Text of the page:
Fire-proof compound and sheet
US 288935 A
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Description (OCR text may contain errors)
U ITED STATES Cross Reference are, 935 PATENT, OFFICE.
NATHANIEL-O. FOWLER, or BOSTON, MASSACHUSETTS, AsSIeNdR, BY MESNE ASSIGNMENTS, TO THE INDESTRUGTIBLE SAFE PANY, OF'WEST VIRGINIA.
Ann FIRE PROOF ooM- FlRE-PROOF CQMPOUNDFAND S H E ET.
SPECIFICATION formingpart of Letters Patent No. 288,935, dated November '20, 1883.
Application filed June 28,1883. (Specimens) l 10 all whom it may concern:
Be it known that I, NATHANIEL Fowter-of-paris, (gypsum,) asbestus finely fibrilized, lamp-black, and finely-ground pumice stone. The proportions are to be taken by-rela- 'tive bulk or cubic measurement, and not by weight.
The invention also consists in rendering the mixture sufficiently consistent by means of water, and then running the mass off onto a table or other suitable surface'in as thick sheets and of the size required. When these sheets are dry, they may be used in the construction of fire-proof boxes, for the lining of fire-proof safes, 'or for other like purposes. 1
The proportions for, the mixture shouldbe ascertained as abovedescribed, and should be substantially as follows: about seventy per cent-um of calcined plaster-of-pa'ris, about twenty per centum of asbestus, five per centum (more or less) of lamp-black, and about five per centum of pumice-stone.
Though asbestns is fire-proof, its principal value in this compound consistsin its adhesive quality. Being, as it is, a fibrous material, it gives strength to the entire mass, and prevents the crumbling which might come from jarring or other causes.
Lamp-black is combustible when subjected to a high degree of heat, but is of value in this compound because of the fact that when evenly and carefully mixed therewith it renders the whole mass porous, and it is a wellknown fact that an infinite number of air-cells increases very largely the capacity of a fabric to resist the action of heat.
Other articles-such as finely-ground Sawd ust, br wood imp-could be used; but lampt EXAMINER black is preferable because of its infinite'fine- 1 ness, and thus its usefulness in producing an infinite number of air-cells. Alarger proportion of lamp-black than five per cent. could be used; but as this material may be destroyed by ahigh temperature, as I have stated, it is better that not more than about five per cent.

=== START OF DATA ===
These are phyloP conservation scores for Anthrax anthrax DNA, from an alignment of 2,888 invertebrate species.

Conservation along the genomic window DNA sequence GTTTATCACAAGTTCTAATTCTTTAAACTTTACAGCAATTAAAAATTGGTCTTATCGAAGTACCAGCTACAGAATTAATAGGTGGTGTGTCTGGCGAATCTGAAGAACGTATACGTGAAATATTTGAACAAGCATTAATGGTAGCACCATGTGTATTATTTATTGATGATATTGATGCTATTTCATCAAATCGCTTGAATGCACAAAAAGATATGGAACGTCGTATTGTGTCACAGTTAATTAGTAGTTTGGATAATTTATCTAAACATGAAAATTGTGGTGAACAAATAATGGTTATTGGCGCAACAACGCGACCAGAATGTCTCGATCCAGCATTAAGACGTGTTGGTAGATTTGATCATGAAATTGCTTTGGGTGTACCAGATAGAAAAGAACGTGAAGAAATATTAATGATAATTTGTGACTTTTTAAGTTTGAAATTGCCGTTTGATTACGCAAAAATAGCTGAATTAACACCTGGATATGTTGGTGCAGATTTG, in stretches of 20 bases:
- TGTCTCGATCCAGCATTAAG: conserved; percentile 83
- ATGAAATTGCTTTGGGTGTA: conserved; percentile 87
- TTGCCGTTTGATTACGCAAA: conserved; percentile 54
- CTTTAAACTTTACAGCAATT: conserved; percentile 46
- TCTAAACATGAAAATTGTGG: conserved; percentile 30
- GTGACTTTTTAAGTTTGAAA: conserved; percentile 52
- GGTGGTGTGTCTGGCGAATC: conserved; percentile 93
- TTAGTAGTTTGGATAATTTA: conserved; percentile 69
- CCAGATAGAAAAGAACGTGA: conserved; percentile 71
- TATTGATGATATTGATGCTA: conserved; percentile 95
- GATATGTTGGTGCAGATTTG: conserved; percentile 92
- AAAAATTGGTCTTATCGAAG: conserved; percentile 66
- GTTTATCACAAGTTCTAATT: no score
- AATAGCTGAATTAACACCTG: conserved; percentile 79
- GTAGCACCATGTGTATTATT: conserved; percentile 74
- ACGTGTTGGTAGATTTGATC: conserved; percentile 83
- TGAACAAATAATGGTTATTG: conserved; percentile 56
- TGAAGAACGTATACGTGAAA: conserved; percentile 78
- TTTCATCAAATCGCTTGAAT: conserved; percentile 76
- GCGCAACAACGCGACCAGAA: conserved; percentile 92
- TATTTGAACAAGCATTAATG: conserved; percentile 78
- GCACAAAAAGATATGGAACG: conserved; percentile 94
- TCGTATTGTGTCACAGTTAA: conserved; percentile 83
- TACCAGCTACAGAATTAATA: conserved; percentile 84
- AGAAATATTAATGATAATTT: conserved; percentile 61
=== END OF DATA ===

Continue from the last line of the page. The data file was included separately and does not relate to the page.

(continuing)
of the entire bulk be employed, for were this moderate percentage of lamp-black to be destroyed, the capacity of the rest of the mass to successfully resist the action of heatwould not be materially lessened.
Sheets may be produced as above described, and they may be jointed one to another by nioisteuin g their edges with water-preferably warm water.
While the mass is in a plastic state it can'be molded into any shape desired, or it maybe filled into the hollow sides of a safe or box. -Having thus fully described my invention and the manner of carrying the same into ef fect, what I claim as new, and desire to secure;
by Letters Patent, isp 1. In combination, calcined plaster-of-p'aris,
finely -fibrilized asbestus, lamp black, and
finely-ground pumice-stone, the whole compounded in a dry State, and in substantially the proportions described, said proportions'to be ascertained upon the basis of bulk, substantially as described.
,2. As an article of manufacture, sheets of fire-proof material produced by compounding, when in a dry state, calcined plaster-of-paris, finely;fibrilized asbestus, lamp-black, and pumice-stone, in substantially the proportions and in the mannerdescribed, such dry compound to bewet with water to a suitable consistency, then runoff upon a level surface into the thickness and size of sheets desired, and allowed dry, all substantially as described.
' NATHANIEL I Witnesses:
' -FRANOIS W. BoUTWELL,
-' FLoRENoE L. EMERY.